squirrel on decka grey squirrel on our deck


February 19, 2019

You may think it is still the dead of winter, but some members of our wildlife community are already busy starting their families. Female squirrels are advertising for mates from the treetops, using duck-like “come hither” calls, and interested males have responded by racing through the branches after them.  After a female relents and accepts a suitor, she prepares a warm sheltered nest in a hollow tree if one is available, or builds a leaf nest if no cavity is handy. She generally gives birth to two or three kittens in this first litter, but the second pregnancy that takes place in late spring can often produce up to six young.

Wisconsin is home to ten species of squirrels. Besides the gray and red squirrels, we have the fox squirrel, two species of flying squirrels (Northern and Southern), two species of chipmunk (Eastern and Least), the 13 lined ground squirrel, the Franklin's ground squirrel and the woodchuck. Black squirrels are considered a color variation of the gray squirrel, and all squirrels are members of the rodent family.

Of the tree squirrels, the red is the smallest, only 11 to 14 inches long including a 4- to 6-inch tail. It is reddish to reddish-gray on top with a white or cream underside.  Red squirrels live in coniferous and mixed forests throughout northern Wisconsin where they feed primarily on pine seeds.  The fox squirrel is the largest species and has rusty brown fur with a pale yellow to orange belly. Its diet is made up of nuts, seeds and buds and although it is a tree squirrel, it spends a lot of its time on the ground.

Most commonly seen is the gray squirrel.  This has muscular hind legs that allow it to leap more than 20 feet, and long hind feet that are double-jointed and equipped with sharp claws to help it scramble head first down a tree trunk. If it should fall, it can land safely from heights of 30 feet and more, and we have seen one just drop to the ground rather than bother to climb down. When danger threatens a squirrel will sidle inconspicuously around the trunk of the tree, keeping just out of sight. When it remains motionless against tree bark, it can be very difficult to see.

The most notable physical feature of this squirrel is its large bushy tail. This acts as a rudder when the animal jumps from high places, as a warm covering during the winter, as a counterbalance when walking a telephone wire, as a signal to other squirrels, and as a distraction to a pursuing predator. If necessary, a squirrel can lose much of the skin and even some of the bones of its tail to escape a marauder’s grasp, and it is not uncommon to see one with only a partial tail.

The eastern grey squirrel’s diet varies with the seasons. In early spring, it eats the buds of hardwood trees, especially maple. During the summer, maple and elm seeds are major food items, as well as a wide variety of berries and wild fruits. Squirrels also eat insects, caterpillars, and will happily clean out a nest of birds’ eggs or young birds.  In the autumn, their most important foods are nuts, including acorns, hickory nuts, walnuts, and pine seeds.

The squirrel's front teeth continue to grow throughout life, so they can never be worn away by the animal's gnawing on such hard materials. Squirrels bury hundreds of nuts and seeds for the winter. They will wait out very cold weather in their nests, often with others of their kind for warmth, and then emerge to search for a larder. Contrary to popular myth, squirrels do not find buried nuts by memory but by their highly developed sense of smell. Not all hidden nuts will be found though, and some will germinate and grow into new trees.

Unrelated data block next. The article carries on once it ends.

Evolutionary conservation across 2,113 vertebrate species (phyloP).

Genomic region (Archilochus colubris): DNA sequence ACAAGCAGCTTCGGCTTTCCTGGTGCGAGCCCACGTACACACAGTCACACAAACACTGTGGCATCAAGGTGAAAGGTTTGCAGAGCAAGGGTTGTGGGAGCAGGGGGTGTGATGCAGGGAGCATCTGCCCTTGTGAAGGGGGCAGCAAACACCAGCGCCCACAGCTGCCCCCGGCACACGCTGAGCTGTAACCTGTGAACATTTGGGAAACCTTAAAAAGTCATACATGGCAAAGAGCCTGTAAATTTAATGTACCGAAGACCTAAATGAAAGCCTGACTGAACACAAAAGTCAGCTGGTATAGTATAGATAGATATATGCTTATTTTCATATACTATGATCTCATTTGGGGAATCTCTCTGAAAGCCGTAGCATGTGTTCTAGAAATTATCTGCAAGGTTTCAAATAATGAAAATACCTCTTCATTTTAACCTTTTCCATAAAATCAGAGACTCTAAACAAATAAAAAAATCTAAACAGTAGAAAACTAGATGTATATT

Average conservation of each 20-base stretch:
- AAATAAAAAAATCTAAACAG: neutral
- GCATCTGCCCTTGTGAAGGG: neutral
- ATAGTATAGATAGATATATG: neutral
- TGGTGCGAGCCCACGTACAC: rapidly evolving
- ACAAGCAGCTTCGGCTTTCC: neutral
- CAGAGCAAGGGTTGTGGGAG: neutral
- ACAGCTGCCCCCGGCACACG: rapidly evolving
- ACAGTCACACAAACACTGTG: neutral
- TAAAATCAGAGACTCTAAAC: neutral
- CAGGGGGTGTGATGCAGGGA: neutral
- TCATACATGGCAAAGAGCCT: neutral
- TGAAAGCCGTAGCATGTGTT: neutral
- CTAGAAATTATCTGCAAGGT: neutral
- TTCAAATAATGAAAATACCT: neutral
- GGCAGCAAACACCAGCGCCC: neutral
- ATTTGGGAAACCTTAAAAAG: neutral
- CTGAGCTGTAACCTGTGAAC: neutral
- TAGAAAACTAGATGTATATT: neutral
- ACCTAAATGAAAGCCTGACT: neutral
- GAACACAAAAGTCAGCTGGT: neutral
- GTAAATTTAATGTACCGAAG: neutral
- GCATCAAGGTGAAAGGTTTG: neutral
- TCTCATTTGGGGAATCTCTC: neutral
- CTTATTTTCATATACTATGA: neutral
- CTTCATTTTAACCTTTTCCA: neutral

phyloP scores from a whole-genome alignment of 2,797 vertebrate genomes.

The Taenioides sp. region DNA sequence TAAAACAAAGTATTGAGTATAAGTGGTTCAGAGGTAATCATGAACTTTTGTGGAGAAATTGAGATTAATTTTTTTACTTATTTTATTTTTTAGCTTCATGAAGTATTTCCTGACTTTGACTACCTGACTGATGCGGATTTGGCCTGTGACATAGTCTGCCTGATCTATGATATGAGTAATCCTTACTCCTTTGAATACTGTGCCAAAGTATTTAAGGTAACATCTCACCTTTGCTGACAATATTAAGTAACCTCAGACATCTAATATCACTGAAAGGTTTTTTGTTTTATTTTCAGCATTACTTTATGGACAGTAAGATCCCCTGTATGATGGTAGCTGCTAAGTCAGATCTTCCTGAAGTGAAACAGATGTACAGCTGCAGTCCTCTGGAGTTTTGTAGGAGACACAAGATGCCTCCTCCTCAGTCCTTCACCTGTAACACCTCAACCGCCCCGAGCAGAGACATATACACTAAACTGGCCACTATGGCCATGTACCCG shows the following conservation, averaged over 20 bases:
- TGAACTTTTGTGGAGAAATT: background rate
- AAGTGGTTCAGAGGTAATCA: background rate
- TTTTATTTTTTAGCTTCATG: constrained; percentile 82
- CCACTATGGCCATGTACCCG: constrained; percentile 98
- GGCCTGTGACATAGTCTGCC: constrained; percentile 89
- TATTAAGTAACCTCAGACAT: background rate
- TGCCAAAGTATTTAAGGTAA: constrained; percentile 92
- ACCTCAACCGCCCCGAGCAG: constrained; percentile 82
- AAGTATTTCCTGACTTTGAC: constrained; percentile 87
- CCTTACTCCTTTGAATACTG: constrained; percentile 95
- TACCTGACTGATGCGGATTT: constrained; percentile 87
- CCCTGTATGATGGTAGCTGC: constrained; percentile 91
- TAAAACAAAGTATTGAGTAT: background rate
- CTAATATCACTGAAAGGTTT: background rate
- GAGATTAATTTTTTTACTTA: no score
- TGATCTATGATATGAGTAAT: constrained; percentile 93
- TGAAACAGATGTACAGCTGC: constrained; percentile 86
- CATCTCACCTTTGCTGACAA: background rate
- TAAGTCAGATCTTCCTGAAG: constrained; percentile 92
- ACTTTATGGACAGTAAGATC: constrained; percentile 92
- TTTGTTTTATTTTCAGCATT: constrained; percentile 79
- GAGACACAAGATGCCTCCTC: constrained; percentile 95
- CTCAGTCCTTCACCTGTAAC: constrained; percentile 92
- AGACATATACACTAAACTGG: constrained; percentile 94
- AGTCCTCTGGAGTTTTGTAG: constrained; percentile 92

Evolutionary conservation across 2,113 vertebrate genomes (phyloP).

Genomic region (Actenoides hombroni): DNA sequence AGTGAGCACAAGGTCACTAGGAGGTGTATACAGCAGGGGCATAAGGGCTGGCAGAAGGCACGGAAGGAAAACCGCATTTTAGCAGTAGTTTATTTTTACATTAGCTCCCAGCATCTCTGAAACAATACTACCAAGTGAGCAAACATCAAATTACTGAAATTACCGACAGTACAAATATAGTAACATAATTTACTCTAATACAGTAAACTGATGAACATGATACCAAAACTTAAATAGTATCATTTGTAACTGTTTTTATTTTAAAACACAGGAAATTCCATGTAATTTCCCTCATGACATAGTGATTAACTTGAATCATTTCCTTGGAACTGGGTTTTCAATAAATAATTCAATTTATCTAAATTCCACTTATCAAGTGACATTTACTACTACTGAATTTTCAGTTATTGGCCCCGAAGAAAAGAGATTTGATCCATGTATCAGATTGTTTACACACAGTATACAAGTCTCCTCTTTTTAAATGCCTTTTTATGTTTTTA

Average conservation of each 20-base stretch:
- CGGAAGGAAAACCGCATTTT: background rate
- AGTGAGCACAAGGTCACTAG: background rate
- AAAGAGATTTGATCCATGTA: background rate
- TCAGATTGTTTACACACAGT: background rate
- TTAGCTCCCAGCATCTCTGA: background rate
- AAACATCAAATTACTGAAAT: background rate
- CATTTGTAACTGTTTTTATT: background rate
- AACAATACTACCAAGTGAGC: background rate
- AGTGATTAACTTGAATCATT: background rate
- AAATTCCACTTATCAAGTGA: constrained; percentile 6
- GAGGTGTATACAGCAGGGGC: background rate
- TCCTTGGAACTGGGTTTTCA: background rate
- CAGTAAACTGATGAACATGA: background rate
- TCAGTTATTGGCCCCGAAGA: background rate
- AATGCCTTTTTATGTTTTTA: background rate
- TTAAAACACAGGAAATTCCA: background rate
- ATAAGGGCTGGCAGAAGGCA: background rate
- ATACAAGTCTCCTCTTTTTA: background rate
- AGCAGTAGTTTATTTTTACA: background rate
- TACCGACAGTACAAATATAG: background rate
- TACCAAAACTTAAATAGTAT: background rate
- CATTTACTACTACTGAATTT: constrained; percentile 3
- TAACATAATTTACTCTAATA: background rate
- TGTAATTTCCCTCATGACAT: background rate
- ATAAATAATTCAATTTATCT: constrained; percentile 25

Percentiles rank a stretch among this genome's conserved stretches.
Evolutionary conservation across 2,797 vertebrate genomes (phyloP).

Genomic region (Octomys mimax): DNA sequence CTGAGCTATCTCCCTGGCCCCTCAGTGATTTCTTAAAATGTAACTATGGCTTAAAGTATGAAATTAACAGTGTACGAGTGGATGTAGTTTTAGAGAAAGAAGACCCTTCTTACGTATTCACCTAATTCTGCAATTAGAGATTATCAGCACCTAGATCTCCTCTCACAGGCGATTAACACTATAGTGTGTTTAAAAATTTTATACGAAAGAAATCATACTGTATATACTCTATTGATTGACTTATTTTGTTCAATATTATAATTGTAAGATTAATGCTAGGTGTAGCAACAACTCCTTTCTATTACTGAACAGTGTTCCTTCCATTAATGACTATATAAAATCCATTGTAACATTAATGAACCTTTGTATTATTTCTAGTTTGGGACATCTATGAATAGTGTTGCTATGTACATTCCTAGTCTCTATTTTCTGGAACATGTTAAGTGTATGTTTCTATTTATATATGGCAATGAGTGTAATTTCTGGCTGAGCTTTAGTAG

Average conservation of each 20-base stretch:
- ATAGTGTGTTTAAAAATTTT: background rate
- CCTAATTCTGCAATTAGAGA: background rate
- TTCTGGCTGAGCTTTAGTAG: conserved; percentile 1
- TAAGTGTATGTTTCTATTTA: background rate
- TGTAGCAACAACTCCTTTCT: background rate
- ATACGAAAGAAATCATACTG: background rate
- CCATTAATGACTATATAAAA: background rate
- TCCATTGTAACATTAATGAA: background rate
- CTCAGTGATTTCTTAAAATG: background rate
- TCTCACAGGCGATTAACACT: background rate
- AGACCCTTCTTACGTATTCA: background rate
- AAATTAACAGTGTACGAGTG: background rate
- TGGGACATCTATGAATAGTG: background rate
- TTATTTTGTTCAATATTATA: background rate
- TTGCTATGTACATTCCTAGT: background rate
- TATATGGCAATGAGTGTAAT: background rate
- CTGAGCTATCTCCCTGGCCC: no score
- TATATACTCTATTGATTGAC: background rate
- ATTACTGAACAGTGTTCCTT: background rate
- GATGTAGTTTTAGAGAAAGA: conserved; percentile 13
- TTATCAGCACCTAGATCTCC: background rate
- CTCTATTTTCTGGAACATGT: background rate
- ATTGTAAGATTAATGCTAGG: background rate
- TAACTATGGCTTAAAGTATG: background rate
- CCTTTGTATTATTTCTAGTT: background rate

Tree cavities, usually those formed by woodpeckers, often serve as nurseries.  If existing trees lack cavities, leaf nests known as dreys are built by cutting twigs and weaving them into warm, waterproof shelters.  The newborn kits are naked and blind but mature quickly and by 12 weeks they will be almost fully grown. An adult grey squirrel grows to about 18 inches in length, half of which is tail. It is usually grizzled salt and pepper with a white belly but can also occur in a black color phase. The average squirrel’s lifespan is normally less than six years, although some have been found to be as old as 13 years in the wild.

I think it somewhat ironic that although these little rodents cause limited damage in America, they were considered a major pest in England and Europe, much as the English sparrow is here. They were introduced there in the late 1800's from North America and their numbers reached the point where strong fears were being expressed for their effects on both the bird population and the general health of the forests. Bird enthusiasts were noting the rapid decline in songbird numbers and blaming it upon squirrel predation of eggs and the young chicks.

In addition, Great Britain’s inoffensive native red squirrel was being squeezed into isolated areas, not because the grey physically attacked the red, but because it competed for the food supply and carried a virus lethal to the reds. This situation seems to be improving with the protection and reintroduction of the pine marten in that country, because in areas where these predators now exist, the grey squirrel numbers are declining to everyone’s relief. 

When I was a youngster, a wild squirrel would come to our Chicago suburban backyard and accept nuts from my brother’s and my fingers, an experience that led to a lifelong passion for the outdoors and its inhabitants.  Fortunately, in our country, eastern grey squirrels are only nuisances when they invade an attic, dig up bulbs in gardens or drive birds away from feeders.  Balancing this is the pleasure they give to numerous city dwellers, campers, and everyone who enjoys the outdoors.  The woods would be a much lonelier place without their hustle and bustle and cheerful chatter.